Cruelty-free and animal-product-free: What’s the difference?
It’s widely accepted that animal testing means carried out either in vivo (performed or taking place in a living organism) or ex vivo (directly taken from a living organism) and that in vitro (in glass) methods are the cruelty-free alternative to animal testing.
The potential grey area in product development and safety assessment is the use of in vitro tests which do not always equate to animal-free tests since animal by-products may well have been used in certain components. One example of this is the use of Foetal Bovine Serum (FBS), a material commonly used to promote cell growth for in vitro cell cultures. FBS is commonly harvested by means of a cardiac puncture without any form of anaesthesia and it is reasonably supposed that bovine foetuses are exposed to pain and/or discomfort. In addition to the ethical concerns, several scientific and technical problems exist regarding the use of FBS in cell culture.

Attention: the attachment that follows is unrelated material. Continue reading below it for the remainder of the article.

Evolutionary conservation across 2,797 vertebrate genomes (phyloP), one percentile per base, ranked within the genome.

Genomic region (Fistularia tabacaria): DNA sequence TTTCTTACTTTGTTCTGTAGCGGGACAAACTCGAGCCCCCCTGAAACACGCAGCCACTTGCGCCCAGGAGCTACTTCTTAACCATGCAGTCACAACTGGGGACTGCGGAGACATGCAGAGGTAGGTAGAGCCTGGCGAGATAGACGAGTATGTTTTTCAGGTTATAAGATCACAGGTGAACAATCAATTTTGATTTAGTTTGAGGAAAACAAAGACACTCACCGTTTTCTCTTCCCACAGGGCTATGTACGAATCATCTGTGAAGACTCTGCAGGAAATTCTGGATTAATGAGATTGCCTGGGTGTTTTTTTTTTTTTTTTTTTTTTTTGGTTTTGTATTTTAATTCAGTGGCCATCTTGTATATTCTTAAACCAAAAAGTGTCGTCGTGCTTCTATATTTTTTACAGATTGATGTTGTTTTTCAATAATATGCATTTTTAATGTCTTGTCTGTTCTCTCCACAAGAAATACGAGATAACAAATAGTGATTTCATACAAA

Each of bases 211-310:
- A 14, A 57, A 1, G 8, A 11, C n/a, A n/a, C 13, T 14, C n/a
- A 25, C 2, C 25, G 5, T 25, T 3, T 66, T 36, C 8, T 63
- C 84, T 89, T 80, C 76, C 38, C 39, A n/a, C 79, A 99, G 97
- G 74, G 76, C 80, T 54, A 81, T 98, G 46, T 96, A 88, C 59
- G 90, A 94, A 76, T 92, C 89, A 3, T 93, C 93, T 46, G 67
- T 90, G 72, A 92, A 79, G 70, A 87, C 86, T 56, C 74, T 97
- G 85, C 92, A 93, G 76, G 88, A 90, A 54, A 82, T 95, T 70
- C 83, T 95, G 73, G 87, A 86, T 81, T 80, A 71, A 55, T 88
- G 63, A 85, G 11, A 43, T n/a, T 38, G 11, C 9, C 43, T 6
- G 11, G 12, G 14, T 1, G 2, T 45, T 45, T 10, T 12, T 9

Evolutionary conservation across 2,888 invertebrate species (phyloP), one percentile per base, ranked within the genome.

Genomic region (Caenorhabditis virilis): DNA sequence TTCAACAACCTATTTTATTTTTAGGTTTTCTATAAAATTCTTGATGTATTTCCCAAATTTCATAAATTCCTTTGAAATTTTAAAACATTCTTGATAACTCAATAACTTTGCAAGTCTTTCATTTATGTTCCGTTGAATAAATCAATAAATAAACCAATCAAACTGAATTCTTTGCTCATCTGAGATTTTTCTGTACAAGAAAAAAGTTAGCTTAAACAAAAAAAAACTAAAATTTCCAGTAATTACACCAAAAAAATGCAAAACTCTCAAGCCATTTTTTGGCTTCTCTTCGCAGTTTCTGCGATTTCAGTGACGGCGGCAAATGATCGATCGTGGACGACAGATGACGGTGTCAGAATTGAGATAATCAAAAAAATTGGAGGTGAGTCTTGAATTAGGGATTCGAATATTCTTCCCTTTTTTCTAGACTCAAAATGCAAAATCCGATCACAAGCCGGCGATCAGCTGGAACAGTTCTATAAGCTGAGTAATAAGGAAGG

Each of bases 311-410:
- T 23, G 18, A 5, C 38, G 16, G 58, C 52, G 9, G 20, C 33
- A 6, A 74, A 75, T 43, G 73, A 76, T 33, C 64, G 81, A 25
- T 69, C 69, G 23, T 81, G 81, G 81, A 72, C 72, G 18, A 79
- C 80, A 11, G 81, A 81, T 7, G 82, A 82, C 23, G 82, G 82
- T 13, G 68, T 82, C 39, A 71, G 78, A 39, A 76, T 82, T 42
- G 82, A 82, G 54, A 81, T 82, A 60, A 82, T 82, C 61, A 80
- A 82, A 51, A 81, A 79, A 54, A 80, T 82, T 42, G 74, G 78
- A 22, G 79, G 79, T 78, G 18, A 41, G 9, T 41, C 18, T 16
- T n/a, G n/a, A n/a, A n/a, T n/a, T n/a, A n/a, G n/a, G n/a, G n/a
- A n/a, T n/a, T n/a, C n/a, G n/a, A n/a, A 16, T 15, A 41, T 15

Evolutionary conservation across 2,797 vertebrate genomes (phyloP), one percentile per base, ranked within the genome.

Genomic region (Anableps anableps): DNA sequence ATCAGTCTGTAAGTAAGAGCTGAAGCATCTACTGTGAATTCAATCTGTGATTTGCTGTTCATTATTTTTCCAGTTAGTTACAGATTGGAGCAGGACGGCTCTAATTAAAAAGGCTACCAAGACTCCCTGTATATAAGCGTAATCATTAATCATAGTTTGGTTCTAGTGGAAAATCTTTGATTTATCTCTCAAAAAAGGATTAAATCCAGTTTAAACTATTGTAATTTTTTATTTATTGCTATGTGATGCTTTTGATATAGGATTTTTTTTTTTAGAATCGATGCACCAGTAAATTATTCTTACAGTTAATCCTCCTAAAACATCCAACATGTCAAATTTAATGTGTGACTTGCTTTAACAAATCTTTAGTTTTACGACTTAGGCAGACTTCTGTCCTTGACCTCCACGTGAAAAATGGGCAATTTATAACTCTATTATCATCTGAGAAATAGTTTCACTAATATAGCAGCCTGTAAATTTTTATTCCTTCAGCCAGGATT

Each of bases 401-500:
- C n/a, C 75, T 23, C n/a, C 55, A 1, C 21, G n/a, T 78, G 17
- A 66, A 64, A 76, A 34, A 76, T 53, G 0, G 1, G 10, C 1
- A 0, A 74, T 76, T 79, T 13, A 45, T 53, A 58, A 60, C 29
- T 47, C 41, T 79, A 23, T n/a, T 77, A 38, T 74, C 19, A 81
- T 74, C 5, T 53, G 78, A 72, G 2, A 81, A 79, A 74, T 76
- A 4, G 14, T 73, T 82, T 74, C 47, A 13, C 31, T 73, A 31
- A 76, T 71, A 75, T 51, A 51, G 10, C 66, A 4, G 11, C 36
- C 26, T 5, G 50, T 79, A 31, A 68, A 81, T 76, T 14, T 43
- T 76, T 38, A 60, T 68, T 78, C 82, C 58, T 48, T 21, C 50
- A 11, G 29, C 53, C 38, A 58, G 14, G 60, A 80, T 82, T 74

XCellR8’s 7-point scale – A one way ticket to transparency
For every test we do at XCellR8, we offer a clear ethical assessment. We also encourage other companies to use our 7-point scale as a transparency tool. There might be some companies that are okay with using something in the amber zone, but others looking for a truly vegan approach, that only want to use tests that sit at the top levels of the scale. We are really starting to use it more and more on our website and social media and hope that more companies follow suit!
At XCellR8, we believe that to be able to claim a product is truly vegan then all testing performed on its ingredients and the finished product must be vegan too, without the use of non-human animal-derived serum, tissues or antibodies. Only then can you say that the product is 100% animal-product-free AND 100% cruelty-free.
Want to learn more about FBS? Read Dr Terry McCann and Dr Carol Treasure’s paper, ‘Addressing animal welfare issues in fetal blood collection for FBS production’ to find out more.